Despite their positive aspects, virtual communities such as Wikipedia are not absolutely free of troubles. While the processes of recruitment and retention have been working quite well so far, but will they continue to operate in the future? Are the mechanisms that allow accumulation of reputation and hence, authority distribution, strong enough to guarantee medium–term sustainability, and to maintain the sense of trust and identity among members? Some instruments for entry selection, such as a compulsory registration, may further improve the quality of recruitment and therefore the outcome of the cooperative effort, without being detrimental to the community’s momentum. At the same time, more intense use of personal profile pages and a direct recognition of the contribution made by each user could foster a sense of trust and help retain retain participants. Finally, let me mention another problem related to the exercise of authority. If the number of administrators, retaining a certain degree of institutional authority, continues to grow over time, will a new complexity make it necessary to increase the number of hierarchical layers in the structure and discourage participation? This issue will need to be resolved at some point in the future.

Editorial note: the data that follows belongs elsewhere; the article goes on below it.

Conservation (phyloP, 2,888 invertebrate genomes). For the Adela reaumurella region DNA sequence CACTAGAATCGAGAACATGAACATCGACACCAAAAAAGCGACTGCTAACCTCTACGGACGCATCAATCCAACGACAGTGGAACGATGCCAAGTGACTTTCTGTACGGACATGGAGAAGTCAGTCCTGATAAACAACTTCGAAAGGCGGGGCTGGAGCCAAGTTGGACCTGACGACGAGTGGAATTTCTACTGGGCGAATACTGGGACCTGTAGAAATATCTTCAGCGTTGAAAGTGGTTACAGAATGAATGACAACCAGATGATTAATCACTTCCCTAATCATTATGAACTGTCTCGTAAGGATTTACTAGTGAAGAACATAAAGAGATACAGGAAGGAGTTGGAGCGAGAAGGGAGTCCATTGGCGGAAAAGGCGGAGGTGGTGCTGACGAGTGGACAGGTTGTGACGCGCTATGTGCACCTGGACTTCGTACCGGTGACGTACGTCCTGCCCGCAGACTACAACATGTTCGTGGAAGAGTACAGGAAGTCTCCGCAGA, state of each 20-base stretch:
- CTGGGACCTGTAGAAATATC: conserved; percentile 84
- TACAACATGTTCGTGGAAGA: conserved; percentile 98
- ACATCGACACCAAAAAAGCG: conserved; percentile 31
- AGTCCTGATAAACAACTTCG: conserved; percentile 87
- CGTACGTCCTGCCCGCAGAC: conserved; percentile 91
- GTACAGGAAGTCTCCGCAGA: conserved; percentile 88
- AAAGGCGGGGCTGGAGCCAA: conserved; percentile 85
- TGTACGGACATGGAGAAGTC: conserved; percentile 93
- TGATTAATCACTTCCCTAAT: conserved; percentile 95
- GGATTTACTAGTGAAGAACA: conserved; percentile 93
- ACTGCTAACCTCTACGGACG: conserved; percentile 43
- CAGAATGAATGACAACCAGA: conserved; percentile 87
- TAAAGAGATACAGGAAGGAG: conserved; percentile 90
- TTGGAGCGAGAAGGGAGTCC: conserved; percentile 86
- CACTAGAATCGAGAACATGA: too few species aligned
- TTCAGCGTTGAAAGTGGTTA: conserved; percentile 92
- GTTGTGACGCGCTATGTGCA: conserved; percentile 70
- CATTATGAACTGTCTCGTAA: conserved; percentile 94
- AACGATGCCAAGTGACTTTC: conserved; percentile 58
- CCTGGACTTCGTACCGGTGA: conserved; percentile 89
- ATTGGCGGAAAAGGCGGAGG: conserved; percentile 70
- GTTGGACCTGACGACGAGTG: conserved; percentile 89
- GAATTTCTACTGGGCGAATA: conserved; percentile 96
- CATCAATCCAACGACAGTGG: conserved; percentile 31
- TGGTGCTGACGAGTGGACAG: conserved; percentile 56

o be resolved at some point in the future.
Data sourceN/A +
Google scholar urlhttp://scholar.google.com/scholar?ie=UTF-8&q=%22Phantom%2Bauthority%2C%2Bself-selective%2Brecruitment%2Band%2Bretention%2Bof%2Bmembers%2Bin%2Bvirtual%2Bcommunities%3A%2Bthe%2Bcase%2Bof%2BWikipedia%22 +
Has authorAndrea Ciffolilli +
Has domainEconomics + and Sociology +
Has topicContributor motivation +, Social order + and Vandalism +
Issue12 +
MonthDecember +
Peer reviewedYes +
Publication typeJournal article +
Published inFirst Monday +
Research designConceptual +
Research questionsThis paper is to explain the success factors of Wikipedia
Revid10,905 +